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Research article2022Peer reviewed

Beyond the Tip of the Iceberg: Suspect Screening Reveals Point Source-Specific Patterns of Emerging and Novel Per- and Polyfluoroalkyl Substances in German and Chinese Rivers br

Joerss, Hanna; Menger, Frank; Tang, Jianhui; Ebinghaus, Ralf; Ahrens, Lutz


Only a few dozens of the several thousand existing per- and polyfluoroalkyl substances (PFAS) are monitored usingconventional target analysis. This study employed suspectscreening to examine patterns of emerging and novel PFAS inGerman and Chinese river water affected by industrial pointsources. In total, 86 PFAS were (tentatively) identified andgrouped into 18 structure categories. Homologue patterns revealeddistinct differences betweenfluoropolymer production sites of thetwo countries. In the Chinese Xiaoqing River Basin, the C8homologue was the most prevalent compound of the emergingseries of chlorinated perfluoroalkyl carboxylic acids (Cl-PFCAs)and perfluoroalkylether carboxylic acids (PFECAs). In contrast, C6and shorter homologues were dominant in the German Alz River.This indicates that the phaseout of long-chain compounds in Europe and their ongoing production in Asian countries also apply tounregulated emerging PFAS classes. Additional characteristics to differentiate the point sources were the peak area ratio ofperfluorobutane sulfonic acid (PFBS) versus the emerging compound hydro-substituted PFBS (H-PFBS) as well as the occurrenceof byproducts of the sulfonated tetrafluoroethylene-based polymer Nafion. The large number of identified unregulated PFASunderlines the importance of a grouping approach on a regulatory level, whereas the revealed contamination patterns can be used toestimate, prioritize, and minimize contributions of specific sources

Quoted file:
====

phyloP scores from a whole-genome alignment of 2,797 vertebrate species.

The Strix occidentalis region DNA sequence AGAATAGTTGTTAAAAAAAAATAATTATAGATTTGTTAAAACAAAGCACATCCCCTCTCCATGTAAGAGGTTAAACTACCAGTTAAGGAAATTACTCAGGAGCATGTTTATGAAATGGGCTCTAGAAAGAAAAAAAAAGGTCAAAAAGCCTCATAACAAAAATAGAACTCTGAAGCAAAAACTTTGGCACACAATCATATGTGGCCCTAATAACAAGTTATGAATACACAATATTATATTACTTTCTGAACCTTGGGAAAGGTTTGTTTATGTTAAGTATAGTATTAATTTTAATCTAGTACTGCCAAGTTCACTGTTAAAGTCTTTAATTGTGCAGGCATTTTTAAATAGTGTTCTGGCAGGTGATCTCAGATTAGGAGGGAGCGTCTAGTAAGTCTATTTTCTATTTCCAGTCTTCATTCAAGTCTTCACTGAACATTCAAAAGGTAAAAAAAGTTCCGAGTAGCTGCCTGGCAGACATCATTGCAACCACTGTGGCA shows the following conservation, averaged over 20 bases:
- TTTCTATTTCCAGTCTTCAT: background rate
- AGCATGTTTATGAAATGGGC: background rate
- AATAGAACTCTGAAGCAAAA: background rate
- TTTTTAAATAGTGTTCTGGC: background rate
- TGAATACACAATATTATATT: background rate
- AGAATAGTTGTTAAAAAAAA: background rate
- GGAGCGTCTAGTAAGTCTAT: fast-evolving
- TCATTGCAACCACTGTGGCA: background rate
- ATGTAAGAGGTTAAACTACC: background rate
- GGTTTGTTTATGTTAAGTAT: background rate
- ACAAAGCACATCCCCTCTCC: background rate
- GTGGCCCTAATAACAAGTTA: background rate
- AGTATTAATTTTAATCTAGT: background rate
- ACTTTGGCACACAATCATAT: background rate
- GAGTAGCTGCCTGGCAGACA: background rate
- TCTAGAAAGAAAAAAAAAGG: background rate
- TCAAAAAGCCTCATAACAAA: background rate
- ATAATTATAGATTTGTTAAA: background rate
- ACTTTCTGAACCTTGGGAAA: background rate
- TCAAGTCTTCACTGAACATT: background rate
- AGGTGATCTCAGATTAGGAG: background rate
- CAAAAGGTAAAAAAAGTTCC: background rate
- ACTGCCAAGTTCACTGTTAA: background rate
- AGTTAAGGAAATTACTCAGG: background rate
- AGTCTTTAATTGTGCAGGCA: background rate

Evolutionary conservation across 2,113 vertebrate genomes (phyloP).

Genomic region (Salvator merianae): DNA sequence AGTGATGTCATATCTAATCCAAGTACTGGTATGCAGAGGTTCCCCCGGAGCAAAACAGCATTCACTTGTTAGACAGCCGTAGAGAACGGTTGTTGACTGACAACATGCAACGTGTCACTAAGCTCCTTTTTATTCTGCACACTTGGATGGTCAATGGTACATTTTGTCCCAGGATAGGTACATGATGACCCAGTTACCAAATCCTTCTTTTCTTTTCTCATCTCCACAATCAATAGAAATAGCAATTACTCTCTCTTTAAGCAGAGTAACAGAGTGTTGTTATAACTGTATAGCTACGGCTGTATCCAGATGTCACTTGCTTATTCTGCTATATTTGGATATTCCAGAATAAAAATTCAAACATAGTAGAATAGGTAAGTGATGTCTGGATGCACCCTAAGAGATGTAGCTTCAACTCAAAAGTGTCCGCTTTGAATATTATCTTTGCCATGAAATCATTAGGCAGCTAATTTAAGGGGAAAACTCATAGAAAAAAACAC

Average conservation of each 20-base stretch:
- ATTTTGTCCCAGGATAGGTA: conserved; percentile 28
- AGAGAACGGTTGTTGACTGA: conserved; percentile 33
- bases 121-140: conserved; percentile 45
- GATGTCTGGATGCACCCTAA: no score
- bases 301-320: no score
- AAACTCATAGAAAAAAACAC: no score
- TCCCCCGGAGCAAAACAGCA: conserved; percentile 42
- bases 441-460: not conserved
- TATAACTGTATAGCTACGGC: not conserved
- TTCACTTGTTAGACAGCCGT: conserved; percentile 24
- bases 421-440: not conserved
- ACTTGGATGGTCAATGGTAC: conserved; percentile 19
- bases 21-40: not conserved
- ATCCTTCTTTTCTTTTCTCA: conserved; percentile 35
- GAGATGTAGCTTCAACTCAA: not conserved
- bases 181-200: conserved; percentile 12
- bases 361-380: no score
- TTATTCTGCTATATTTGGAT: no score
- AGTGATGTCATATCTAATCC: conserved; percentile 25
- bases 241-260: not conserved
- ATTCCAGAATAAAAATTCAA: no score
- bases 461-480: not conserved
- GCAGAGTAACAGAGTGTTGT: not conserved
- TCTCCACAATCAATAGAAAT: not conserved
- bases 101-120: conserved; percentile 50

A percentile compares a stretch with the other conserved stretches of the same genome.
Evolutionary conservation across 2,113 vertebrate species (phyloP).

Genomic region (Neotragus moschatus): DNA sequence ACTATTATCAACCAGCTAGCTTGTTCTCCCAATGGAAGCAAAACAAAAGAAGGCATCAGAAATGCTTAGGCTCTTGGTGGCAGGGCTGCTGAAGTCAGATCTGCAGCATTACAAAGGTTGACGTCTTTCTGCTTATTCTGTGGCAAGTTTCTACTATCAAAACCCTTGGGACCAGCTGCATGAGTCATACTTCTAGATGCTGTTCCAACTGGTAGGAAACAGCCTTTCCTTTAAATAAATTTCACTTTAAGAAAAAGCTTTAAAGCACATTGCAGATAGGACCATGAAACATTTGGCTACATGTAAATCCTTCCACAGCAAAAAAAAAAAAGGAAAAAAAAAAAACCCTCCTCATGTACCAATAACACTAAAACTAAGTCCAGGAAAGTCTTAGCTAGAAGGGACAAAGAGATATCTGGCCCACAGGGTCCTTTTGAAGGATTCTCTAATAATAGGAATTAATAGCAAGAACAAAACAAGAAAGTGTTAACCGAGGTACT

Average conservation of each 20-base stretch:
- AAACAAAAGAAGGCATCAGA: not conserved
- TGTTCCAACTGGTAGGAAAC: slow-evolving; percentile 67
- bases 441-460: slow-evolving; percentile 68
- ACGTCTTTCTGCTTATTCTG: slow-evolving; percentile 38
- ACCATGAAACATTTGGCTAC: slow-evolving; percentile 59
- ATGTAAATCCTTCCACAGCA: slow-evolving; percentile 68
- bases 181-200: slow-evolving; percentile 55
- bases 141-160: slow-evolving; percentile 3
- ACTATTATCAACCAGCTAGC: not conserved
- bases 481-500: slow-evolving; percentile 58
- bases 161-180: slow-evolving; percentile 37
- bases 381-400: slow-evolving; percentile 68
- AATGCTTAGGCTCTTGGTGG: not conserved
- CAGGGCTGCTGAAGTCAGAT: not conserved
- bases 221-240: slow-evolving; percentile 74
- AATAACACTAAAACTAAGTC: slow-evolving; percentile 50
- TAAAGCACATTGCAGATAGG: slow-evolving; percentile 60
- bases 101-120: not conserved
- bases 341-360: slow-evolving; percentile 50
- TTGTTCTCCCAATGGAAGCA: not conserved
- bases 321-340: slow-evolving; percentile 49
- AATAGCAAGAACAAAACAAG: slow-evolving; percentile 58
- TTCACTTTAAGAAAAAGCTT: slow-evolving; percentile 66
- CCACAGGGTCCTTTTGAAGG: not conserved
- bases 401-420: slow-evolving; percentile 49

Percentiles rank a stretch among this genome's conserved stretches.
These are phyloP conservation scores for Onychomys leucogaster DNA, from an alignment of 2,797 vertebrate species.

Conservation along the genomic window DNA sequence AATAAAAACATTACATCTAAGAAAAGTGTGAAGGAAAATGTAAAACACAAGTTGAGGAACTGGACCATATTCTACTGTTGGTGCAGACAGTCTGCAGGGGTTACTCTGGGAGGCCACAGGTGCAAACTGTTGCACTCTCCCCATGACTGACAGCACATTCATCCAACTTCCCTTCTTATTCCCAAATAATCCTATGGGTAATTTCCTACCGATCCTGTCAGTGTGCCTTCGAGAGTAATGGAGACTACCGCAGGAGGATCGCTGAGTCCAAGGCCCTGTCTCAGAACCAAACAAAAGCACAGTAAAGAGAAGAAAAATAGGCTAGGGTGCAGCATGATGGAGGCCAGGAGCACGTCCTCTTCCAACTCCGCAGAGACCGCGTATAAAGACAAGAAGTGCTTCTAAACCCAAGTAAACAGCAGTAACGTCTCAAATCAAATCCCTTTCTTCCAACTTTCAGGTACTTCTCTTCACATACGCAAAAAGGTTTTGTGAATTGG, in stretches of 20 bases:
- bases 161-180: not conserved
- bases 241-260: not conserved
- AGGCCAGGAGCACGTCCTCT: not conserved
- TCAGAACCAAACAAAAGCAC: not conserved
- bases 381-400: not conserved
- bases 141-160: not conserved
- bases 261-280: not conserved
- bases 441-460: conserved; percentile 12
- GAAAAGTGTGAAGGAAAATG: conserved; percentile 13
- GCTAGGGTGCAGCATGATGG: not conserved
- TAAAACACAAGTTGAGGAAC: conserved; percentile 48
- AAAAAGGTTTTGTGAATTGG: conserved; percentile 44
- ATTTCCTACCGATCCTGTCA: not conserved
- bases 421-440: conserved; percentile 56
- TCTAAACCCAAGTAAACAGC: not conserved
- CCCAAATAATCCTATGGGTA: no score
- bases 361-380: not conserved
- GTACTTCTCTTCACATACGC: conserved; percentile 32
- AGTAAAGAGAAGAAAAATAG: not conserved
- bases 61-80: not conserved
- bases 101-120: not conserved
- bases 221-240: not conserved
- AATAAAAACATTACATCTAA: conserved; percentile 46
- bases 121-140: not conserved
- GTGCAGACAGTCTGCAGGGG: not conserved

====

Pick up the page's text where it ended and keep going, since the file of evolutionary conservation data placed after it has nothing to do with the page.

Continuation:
high-resolution mass spectrometry (HRMS); quadrupole time-of-flight (QToF); surface water; emerging contaminants; organic pollutants; PFAS; homologous series; Kendrick mass defect

Published in

Environmental Science and Technology
2022, Volume: 56, number: 9, pages: 5456-5465